There are four major players and many minor ones in the healthcare game. I’ve touched on two. Today, I’d like to focus on Pharma and I will group the major manufacturers of modern day pharmaceuticals with the Walgreens/CVS of the world.
In the beginning, there was Tom, the local pharmacist. He was part of your family and my teammate. I wrote the prescription and he filled it or made it. He then sold it to you at a reasonable cost. Tom was in charge and set the price. If you couldn’t afford it, he helped you out.
Tom really was part of the team. If you weren’t filling your meds as you should, Tom called me. If you were in trouble, Tom called me. “Doc, I’m worried about Bessie. She’s looking poorly and not keeping up with her meds.” His input was very valuable.
Then came Vickie, a cross between a corporate pharmacist and your family pharmacist. Vickie got to know her patients/customers and took an interest in their health, much like Tom. Remember yesterday’s serpent? Well, he slithered into the pharmacy the way he found his way into my office. He offered to pay for your medications. Since you were no longer personally responsible for the full cost of your meds, you spent unwisely. “Doc, the brand name only costs $5 more than the generic; I want the branded product.” Even though the generic, which cost 1/5 as much, was just as good, you got the branded. The insurance company paid the extra and increased your rates to improve their profits. Cost of medications skyrocketed. Cost of insurance skyrocketed.
Once the insurers were firmly in control of the filling of prescribed medications, they crushed the small, private, family pharmacy paving the way for a Walgreens/CVS on every street corner.
In the new world, I still wrote the prescription; but the corporate pharmacy could no longer tell you how much it cost nor fill it until the serpent/insurer was consulted. Transparent pricing went out the window and prices rose sharply. Complicating matters, big pharma (the manufacturer) also increased the wholesale cost of its products which increased the retail cost and led to today’s overwhelming cost of care.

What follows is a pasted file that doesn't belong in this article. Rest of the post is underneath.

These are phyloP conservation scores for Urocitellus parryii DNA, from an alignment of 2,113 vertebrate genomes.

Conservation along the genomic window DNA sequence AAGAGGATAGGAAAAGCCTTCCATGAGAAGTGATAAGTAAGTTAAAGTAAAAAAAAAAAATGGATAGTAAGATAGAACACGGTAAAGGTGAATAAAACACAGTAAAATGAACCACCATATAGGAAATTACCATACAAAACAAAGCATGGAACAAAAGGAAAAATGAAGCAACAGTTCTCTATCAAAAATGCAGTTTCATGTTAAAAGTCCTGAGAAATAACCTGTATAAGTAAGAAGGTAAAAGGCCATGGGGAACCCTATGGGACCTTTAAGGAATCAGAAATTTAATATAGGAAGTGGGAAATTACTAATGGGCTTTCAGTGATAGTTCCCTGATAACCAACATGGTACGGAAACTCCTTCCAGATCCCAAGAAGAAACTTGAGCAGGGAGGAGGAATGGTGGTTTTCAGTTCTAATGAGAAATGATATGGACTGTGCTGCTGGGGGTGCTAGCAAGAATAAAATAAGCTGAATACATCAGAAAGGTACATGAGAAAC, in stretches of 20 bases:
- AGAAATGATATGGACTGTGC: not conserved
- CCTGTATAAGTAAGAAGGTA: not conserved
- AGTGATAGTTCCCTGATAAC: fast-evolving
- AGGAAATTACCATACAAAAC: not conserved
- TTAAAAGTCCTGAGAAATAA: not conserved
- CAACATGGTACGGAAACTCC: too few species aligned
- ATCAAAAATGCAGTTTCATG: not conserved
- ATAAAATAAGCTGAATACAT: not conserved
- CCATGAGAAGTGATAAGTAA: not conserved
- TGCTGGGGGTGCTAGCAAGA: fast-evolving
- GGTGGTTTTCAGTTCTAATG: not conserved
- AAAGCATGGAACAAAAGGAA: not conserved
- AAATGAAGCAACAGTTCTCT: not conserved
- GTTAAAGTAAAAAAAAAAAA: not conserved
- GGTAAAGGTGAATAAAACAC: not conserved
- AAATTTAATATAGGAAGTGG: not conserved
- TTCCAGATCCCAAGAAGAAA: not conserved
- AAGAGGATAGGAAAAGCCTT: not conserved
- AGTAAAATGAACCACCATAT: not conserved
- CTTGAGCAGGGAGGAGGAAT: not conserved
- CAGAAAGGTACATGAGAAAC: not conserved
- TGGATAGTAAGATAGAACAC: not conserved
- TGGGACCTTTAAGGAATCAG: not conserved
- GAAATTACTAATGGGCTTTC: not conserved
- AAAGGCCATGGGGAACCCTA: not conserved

When I was in Italy, my friend had a problem with her eye. I told her the eyedrop she need was expensive (around $80 in the States) and we went to the pharmacy. Lucky for us, the pharmacist understood English and could sell us the eyedrops without a prescription. The cost of the identical product you could buy in the US, seven dollars! How do you account for the $73 dollar difference? Well, you have to feed the serpent, your pharmacy benefits manager. Then you have to feed the serpent’s cousin, the malpractice attorney who sues everyone he can every time he can. Then you have to feed the serpent’s other cousin, the attorney hired to defend against the malpractice attorney.
If the above sounds twisted, it is. If all of the legal intrigue was not bad enough, you have to understand that compounding the problem is a governmental obstacle course that has to be traversed by all players. Each obstacle costs money and the costs are then shouldered by the patient/consumer.
Again, we find that, to build a successful, cost efficient healthcare system, one thing we have to get rid of are the serpents and their cousins. Tomorrow, I’ll comment on the effects of the tort system in the US.
Do you have any suggestions on how to remake the healthcare system in the US? Please feel free to share your thoughts.
Here is your music and joke.
My teacher asked me, “What is the meaning of Apocalypse“..
I didn’t know what it meant, and she got really angry. I mean come one, it’s not like it’s the end of the world.